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Thursday, May 7, 2015
‘One Rank- One Pension’ Still Stuck in Bureaucratic Maze
India’s 2.5 million plus military veterans are both anxious and angry. For over a decade they have been told they will be granted the ‘One Rank One Pension,’ scheme meant to ensure that a uniform pension is paid to all defence personnel who retire at the same rank with the same length of service, irrespective of their date of retirement. Rank Injustice
Throughout the UPA I and II, the government simply ignored their demand thanks to its proclivity to go with the advice of the civilian bureaucrats who opposed the scheme tooth and nail. However, towards the fag end of the Manmohan Singh government it was agreed in principle to clear the scheme, keeping the bulk votes that the ex-servicemen bring in. The last-minute ruse did not work for the UPA though.
Realising the importance of correcting the wrong, the Narendra Modi government and the prime minister himself gave renewed hope to the veterans by announcing the implementation of the OROP scheme “as soon as possible.” That promise is now nearly a year old and if several associations of military veterans are to be believed, the government is nowhere near putting the money where the mouth is.
For months, the file for OROP is shuttling between the defence and the finance ministries over minor issues. Initially, officials of two ministries differed on the amount required to fulfil the demand. The finance ministry cited a Supreme Court observation in a case filed by a veteran to raise further queries.
Once those queries were answered satisfactorily, it was believed that all hurdles were cleared. Defence Minister Manohar Parrikar, who has taken a personal interest in the matter, in fact told this writer on April 10:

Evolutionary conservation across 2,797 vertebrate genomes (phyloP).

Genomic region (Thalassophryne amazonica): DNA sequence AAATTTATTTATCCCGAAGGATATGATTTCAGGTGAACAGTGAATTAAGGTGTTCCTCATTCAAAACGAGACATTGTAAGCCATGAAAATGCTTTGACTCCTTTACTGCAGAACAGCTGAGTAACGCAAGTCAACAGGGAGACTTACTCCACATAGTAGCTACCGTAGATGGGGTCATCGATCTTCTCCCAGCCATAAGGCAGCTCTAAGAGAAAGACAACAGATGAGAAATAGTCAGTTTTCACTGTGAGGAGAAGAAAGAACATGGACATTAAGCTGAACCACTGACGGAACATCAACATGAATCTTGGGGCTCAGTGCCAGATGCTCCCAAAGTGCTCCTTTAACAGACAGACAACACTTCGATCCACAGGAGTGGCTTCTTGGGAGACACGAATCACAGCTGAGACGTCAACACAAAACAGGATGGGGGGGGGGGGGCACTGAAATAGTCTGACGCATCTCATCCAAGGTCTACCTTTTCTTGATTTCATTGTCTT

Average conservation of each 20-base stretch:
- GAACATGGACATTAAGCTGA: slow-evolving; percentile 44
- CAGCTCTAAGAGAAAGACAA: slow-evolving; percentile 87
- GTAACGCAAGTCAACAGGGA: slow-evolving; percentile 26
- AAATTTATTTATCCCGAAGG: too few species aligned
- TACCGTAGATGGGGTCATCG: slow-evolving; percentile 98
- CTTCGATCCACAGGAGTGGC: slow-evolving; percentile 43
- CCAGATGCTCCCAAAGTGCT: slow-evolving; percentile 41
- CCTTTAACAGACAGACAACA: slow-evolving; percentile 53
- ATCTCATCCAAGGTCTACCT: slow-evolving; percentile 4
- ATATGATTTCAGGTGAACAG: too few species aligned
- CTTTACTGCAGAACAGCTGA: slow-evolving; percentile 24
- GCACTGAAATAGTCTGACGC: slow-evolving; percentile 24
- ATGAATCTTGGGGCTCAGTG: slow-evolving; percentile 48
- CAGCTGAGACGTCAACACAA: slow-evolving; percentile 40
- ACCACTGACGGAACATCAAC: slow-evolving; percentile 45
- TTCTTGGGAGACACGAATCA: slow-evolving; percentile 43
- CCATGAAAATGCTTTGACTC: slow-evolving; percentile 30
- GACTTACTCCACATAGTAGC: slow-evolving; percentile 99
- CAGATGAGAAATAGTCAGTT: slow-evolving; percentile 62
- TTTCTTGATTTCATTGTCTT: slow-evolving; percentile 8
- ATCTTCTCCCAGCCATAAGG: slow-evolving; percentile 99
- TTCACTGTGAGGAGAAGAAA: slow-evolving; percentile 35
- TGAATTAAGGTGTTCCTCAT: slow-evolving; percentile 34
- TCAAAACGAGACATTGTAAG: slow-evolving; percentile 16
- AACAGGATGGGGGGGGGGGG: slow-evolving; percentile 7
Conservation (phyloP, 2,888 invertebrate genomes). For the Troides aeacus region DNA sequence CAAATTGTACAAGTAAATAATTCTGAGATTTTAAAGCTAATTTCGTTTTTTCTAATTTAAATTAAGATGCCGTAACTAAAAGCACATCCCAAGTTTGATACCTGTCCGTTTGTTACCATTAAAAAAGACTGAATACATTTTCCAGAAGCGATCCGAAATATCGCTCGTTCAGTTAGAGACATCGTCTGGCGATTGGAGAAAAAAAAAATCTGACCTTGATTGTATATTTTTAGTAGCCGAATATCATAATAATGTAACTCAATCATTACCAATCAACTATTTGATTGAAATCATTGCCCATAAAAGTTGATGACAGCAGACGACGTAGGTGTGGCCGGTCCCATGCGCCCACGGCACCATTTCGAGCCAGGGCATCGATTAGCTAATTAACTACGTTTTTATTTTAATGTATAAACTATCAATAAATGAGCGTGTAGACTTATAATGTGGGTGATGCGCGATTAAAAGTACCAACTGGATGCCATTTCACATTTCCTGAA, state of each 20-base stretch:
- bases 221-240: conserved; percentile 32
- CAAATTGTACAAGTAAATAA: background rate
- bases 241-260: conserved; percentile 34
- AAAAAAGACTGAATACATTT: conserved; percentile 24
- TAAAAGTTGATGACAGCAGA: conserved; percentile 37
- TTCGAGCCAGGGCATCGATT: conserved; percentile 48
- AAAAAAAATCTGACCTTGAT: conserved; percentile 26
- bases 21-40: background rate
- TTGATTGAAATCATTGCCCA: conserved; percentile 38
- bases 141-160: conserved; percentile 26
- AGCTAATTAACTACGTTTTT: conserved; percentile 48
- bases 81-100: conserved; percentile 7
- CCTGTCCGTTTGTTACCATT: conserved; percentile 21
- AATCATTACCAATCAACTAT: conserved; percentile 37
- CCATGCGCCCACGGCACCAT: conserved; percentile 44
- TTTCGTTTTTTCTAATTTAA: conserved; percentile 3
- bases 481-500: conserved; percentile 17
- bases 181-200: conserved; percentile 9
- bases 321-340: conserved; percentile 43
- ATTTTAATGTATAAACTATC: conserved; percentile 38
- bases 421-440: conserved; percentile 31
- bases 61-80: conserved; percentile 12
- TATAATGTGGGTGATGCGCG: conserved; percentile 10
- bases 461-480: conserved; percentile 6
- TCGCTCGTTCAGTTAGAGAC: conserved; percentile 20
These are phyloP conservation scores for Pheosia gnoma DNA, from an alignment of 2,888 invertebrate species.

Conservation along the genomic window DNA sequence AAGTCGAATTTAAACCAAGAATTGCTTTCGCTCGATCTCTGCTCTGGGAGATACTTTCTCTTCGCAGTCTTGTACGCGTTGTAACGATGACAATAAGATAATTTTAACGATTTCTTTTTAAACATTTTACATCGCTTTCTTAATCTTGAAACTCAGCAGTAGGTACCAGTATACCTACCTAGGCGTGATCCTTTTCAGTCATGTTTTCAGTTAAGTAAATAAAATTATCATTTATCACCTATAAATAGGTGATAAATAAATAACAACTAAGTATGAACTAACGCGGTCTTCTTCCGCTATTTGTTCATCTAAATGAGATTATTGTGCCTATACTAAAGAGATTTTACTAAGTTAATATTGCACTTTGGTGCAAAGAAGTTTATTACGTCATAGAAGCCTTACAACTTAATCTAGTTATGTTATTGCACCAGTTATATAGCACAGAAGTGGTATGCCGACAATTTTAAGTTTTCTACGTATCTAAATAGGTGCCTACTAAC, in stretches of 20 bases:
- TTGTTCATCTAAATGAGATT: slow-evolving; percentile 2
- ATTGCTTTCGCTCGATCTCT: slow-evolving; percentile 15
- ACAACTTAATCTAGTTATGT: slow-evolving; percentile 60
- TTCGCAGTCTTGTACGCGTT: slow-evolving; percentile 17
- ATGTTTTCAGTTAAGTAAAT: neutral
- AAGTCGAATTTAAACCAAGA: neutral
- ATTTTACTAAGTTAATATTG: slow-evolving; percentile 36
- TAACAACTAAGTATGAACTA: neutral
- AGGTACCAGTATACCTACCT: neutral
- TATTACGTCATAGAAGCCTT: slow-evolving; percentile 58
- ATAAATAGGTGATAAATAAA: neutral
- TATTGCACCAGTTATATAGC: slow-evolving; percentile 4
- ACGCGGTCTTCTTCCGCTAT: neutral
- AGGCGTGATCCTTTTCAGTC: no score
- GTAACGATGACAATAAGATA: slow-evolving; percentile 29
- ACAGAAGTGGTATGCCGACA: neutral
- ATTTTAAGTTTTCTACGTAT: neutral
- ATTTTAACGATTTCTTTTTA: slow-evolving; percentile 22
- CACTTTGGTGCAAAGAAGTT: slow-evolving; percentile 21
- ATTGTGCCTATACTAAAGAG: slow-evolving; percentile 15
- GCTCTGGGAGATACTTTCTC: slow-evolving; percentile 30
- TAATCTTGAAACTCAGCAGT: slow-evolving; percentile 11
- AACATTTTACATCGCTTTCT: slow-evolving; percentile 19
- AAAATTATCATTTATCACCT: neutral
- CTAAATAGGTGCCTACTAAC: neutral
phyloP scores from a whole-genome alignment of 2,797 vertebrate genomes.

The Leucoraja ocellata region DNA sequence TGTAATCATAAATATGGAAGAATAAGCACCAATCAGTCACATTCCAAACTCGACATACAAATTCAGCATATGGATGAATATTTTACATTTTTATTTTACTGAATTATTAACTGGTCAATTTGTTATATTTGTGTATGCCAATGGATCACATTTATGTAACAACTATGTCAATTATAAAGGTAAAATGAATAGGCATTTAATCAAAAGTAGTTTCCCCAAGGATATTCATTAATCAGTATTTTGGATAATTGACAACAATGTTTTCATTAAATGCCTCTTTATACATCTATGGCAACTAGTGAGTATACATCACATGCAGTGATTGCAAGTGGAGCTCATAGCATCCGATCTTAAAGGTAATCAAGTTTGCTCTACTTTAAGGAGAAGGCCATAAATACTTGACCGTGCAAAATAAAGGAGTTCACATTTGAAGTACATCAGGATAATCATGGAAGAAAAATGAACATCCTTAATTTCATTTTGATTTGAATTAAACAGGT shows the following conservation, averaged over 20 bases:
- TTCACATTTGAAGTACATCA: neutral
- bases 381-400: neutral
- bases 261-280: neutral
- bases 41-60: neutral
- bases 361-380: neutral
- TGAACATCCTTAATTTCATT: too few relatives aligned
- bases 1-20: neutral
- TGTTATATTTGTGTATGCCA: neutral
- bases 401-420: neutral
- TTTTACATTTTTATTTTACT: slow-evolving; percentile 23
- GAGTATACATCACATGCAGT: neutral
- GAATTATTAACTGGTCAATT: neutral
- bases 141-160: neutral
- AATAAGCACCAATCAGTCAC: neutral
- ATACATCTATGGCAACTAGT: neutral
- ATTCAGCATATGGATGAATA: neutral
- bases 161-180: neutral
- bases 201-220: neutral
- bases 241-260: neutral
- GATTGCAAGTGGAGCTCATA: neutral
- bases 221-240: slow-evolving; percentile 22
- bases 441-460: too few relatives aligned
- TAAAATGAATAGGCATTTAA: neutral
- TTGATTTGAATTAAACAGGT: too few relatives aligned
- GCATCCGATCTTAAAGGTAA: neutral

All hurdles, including a political clearance on the scheme’s financial implications, have been removed. Now the actual calculation and administrative details are being worked out. We are sure to get the scheme rolling in the next few weeks.
-Manohar Parrikar, Defence Minister
Admitting that there is huge scepticism over the OROP scheme implementation, Parrikar said: “This time we have ensured that nothing goes wrong.” At that time he had refused to put a timeline, clearly aware of the bureaucratic nitty-gritty that often trips all grand schemes.
Red Tape Hurdles for OROP Scheme
During the last three weeks, the file has shuttled at least thrice between South and North Block (the building that houses the defence and finance ministries, respectively). Each time the finance ministry has raised a query, the defence ministry has worked on war footing to satisfy the finicky finance ministry babus.
Defence ministry officials and ‘pay cells’ in the three service HQs now say the final calculations are being worked out and that Modi will himself announce the rollout of the scheme before the NDA government completes one year in office on May 26.
Once finally cleared, the move is likely to cost somewhere between Rs 7,500 and Rs 10,000 crore annually. Military veterans are keeping their fingers crossed. They have experienced many a slip between the cup and the lip in the past. But more than their disappointment, it is Modi’s promise that is at stake here. The question is: how close is the government to find a final solution to this long drawn issue?
(Nitin A. Gokhale is an analyst on National Security, Media Trainer and Author)